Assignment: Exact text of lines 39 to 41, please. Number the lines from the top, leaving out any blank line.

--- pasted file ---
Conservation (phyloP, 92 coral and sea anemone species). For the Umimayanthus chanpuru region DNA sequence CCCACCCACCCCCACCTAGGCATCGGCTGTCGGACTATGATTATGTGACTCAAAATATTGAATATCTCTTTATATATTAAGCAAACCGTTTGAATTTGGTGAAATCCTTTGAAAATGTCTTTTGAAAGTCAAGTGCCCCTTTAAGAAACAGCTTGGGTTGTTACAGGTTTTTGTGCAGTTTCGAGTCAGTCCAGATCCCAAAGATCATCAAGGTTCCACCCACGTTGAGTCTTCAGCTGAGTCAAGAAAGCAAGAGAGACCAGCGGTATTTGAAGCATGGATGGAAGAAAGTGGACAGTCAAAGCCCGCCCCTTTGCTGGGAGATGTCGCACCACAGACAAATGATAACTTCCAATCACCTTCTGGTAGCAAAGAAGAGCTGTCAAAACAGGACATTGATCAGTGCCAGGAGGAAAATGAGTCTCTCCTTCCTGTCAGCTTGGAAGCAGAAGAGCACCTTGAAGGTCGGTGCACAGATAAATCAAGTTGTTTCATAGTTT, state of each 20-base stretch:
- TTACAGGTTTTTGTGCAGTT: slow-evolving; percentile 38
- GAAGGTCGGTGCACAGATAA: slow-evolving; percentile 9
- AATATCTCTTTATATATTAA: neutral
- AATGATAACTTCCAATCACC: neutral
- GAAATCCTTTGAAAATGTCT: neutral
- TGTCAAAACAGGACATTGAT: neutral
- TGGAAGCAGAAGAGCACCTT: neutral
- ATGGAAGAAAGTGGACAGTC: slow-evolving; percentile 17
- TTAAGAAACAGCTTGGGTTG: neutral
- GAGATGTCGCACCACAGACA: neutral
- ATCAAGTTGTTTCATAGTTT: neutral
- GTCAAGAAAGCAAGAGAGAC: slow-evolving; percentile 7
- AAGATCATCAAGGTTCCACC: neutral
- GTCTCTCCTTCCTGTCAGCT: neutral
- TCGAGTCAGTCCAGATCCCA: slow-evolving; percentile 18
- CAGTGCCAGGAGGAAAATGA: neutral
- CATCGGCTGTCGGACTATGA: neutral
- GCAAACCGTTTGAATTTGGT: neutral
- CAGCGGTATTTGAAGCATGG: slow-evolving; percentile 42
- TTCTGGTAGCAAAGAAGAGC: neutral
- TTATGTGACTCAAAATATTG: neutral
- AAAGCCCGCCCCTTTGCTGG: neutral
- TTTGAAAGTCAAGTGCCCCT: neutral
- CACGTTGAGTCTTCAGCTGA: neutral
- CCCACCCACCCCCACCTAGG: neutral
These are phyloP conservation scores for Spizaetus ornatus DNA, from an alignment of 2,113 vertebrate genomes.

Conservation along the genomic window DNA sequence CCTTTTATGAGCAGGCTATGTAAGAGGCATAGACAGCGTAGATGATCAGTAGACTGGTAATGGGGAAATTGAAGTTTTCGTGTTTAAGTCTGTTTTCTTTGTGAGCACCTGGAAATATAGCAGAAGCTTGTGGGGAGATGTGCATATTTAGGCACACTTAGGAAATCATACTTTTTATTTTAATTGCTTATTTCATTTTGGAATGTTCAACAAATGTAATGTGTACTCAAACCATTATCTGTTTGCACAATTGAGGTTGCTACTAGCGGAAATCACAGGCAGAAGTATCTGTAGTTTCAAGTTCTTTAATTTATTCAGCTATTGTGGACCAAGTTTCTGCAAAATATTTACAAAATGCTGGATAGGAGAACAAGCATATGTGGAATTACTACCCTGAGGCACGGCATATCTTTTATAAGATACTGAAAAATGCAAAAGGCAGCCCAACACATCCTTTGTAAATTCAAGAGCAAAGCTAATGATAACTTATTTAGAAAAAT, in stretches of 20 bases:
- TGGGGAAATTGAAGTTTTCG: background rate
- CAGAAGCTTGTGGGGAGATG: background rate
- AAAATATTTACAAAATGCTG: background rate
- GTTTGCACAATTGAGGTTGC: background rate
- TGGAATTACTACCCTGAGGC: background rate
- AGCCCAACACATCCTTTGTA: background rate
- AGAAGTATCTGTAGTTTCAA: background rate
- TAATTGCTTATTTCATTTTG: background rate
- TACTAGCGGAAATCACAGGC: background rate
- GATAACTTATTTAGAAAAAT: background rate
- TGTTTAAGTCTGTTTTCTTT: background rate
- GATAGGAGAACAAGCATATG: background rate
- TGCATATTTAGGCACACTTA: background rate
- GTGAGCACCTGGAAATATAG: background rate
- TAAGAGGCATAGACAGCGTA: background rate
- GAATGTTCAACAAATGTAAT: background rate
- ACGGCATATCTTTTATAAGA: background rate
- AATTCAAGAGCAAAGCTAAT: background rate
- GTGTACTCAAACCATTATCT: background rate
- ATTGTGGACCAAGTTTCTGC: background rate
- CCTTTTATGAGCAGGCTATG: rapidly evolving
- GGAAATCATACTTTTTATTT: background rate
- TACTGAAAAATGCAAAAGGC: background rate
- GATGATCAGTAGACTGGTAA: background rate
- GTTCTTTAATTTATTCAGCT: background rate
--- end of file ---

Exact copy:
- TGTTTAAGTCTGTTTTCTTT: background rate
- GATAGGAGAACAAGCATATG: background rate
- TGCATATTTAGGCACACTTA: background rate